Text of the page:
03/09/2009, 00.00
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Crisis in Orissa government, alliance broken between Biju Janata Dal and BJP Hindus

by Nirmala Carvalho
The two parties had been in league for eleven years. The split arose from disagreement over the division of seats in the upcoming April elections. The Bharatiya Janata Party could risk losing control of the state. Christians are skeptical: the fanatics have already been put in key administrative posts. The situation of the refugees is becoming more grave.

Bhubaneswar (AsiaNews) - The Biju Janata Dal (BJD) is breaking its historical alliance with the Hindus of the Bharatiya Janata Party (BJP) in Orissa, creating more unanswered questions about the April elections for the renewal of the state government and of representatives in the Lok Sabha, the national "House of the People."

From 1998 until today, the two parties had always run together in local elections, and their alliance also extended to the national level in the last two electoral rounds (2000 and 2004), in which the BJD obtained great success in Orissa by winning the government of Bhubaneshwar alongside the BJP. The Bharatiya Janata Party is also the party of reference for all the Hindu extremist fringes, responsible for the well-known massacres against the Christians.

The decade-long agreement was broken by Naveen Patnaik, leader and founder of the BJD and chief minister of Orissa, over disagreements with the party's historical allies over the distribution of seats in the April elections.

The governor of Orissa, Murlidhar Chandrakant Bhandare, has asked Patnaik to submit his government to a confidence vote in order to verify the solidity of the coalition after the rupture with the BJP. The vote is expected to take place on March 11, and the leader of the BJD insists that he can remain in control. Patnaik is believed to have the support of members of the Nationalist Congress Party (NCP), the Communist Party of India (CPI), the Jharkhand Mukti Morcha (JMM), independent members of parliament, and even one of the BJP.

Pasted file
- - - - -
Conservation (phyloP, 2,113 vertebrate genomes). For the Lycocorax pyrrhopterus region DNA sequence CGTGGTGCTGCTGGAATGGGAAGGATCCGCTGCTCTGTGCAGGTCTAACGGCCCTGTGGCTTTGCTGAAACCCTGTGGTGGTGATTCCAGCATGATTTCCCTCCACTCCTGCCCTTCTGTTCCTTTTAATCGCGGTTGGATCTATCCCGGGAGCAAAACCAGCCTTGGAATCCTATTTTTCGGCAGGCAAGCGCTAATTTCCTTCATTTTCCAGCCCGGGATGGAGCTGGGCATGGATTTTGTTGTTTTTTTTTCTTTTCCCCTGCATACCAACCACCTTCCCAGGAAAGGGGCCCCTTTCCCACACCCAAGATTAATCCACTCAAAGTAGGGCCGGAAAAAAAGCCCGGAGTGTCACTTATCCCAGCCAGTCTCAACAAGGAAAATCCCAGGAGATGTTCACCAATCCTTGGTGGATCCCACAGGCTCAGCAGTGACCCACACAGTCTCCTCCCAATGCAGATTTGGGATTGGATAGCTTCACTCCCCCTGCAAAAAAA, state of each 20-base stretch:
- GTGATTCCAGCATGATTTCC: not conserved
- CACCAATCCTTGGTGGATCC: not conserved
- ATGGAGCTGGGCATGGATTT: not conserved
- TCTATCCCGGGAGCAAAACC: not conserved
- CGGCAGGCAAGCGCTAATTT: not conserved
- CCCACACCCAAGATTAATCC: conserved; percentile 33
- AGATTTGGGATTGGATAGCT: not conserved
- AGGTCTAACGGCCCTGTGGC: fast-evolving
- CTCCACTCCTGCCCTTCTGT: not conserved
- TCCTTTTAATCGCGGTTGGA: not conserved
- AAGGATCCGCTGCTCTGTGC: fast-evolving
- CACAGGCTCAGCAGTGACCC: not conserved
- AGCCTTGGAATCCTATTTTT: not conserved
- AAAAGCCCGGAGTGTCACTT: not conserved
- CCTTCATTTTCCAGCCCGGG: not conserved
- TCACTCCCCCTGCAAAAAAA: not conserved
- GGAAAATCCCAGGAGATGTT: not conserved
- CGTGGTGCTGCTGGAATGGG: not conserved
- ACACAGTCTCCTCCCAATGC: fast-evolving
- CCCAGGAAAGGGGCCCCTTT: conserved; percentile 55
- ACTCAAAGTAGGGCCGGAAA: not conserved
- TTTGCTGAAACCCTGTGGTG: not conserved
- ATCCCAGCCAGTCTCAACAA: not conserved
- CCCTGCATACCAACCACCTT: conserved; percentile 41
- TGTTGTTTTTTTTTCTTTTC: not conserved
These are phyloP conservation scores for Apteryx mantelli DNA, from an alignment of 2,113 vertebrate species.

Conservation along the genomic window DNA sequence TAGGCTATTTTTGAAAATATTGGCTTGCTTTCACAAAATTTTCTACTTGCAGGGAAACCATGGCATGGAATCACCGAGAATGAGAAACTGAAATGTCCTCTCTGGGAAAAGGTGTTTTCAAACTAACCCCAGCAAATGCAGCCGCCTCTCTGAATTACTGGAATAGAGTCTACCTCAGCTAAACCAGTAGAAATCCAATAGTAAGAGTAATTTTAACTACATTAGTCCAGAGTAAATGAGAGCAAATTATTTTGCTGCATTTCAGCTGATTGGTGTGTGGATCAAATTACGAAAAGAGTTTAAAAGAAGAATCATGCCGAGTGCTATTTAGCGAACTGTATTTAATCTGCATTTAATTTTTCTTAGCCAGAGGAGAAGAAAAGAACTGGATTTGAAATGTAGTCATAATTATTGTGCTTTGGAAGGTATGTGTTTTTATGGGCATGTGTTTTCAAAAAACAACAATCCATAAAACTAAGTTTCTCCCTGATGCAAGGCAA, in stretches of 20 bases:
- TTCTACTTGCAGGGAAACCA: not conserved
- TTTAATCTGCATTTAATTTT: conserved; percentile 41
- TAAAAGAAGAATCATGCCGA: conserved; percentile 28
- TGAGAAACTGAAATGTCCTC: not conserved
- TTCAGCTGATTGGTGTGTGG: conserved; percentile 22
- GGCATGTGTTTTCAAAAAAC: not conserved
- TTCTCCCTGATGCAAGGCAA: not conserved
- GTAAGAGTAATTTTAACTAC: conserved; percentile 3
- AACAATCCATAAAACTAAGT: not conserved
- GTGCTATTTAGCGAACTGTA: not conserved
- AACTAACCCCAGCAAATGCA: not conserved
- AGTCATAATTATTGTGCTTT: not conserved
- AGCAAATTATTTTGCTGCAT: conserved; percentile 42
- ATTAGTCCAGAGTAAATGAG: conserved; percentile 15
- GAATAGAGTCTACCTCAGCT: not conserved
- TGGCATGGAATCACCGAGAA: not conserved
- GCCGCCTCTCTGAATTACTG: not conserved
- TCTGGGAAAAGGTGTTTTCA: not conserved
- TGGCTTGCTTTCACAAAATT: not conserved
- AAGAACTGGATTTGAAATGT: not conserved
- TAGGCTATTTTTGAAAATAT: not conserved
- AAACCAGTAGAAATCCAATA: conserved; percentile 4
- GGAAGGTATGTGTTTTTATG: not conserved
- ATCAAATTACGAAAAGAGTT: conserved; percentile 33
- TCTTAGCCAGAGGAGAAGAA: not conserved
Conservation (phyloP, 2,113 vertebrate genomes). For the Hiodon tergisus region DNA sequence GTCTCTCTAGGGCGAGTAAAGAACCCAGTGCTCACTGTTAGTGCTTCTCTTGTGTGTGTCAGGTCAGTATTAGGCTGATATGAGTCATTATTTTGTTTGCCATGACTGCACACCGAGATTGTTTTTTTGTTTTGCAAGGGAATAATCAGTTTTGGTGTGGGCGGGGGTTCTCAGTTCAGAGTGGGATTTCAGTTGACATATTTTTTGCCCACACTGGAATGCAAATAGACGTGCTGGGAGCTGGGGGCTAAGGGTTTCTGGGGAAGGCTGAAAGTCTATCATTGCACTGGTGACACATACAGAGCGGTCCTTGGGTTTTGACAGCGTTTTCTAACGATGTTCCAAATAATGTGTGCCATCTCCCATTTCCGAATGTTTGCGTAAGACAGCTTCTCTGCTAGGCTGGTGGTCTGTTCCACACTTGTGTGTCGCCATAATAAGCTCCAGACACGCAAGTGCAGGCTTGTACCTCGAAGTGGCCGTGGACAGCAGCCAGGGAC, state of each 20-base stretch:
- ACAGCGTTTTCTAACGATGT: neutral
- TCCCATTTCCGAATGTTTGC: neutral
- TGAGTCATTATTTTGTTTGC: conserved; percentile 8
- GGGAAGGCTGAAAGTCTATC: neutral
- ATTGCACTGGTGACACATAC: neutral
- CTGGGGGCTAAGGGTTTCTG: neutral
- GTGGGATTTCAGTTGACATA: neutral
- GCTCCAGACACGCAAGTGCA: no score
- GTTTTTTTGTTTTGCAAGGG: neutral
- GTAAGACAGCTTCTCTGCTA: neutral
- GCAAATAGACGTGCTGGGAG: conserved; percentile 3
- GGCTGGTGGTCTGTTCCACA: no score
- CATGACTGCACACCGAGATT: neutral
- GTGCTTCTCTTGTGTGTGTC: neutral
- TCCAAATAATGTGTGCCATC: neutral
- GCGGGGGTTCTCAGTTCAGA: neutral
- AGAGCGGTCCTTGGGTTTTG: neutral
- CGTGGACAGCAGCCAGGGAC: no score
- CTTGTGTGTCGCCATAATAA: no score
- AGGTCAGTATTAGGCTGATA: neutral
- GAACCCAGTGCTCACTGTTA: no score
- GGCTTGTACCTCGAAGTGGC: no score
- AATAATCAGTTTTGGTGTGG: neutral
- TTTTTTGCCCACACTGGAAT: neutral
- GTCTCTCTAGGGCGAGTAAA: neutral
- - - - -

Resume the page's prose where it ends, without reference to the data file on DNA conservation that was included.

The Hindu party has reacted harshly, fearing the effect on the upcoming elections. Lal Krishna Advani, leader of the BJP, believes that the end has come for the experience in Orissa of the National Democratic Alliance, a coalition of multiple anti-Congress Party formations deployed in the latest elections in 2004. Happy with the breakup, the Marxists of the CPI are proposing the formation of a third coalition with the BJD, an alternative to the BJP and to the NCP, convinced that it could receive the most votes.

Despite the decision of the BJD to abandon the Hindu nationalists, the local Christian community does not see much hope in the political future of this state. Interviewed by AsiaNews, one source who prefers to remain anonymous explains: "During the long rule of the coalition government in Orissa, the rank and file of the state machinery were thoroughly infiltrated with communal elements with the Hinduvta ideological bigots, now, even though the BJP has withdrawn support to the BJD government, the communal forces are well entrenched in their places and it may be impossible to 'de-saffronize' them."

Meanwhile, the situation of the refugees in Orissa is becoming increasingly dramatic. The source for AsiaNews, back from a visit to Kandhamal, says that they are "on the verge of starvation." There are still 3,000 of them in the centers set up by the government, but many more spread out in little camps "which have police security but are not being provided with government rations." There are also 12,000 refugees who have "migrated to Bhubaneshwar and are living in slums and shanties and using the meagre government compensation to pay rents. These people are terrified of returning to villages." Those who escaped the anti-Christian pogroms in August and September "live with constant threat to their lives . . . how will they survive?"

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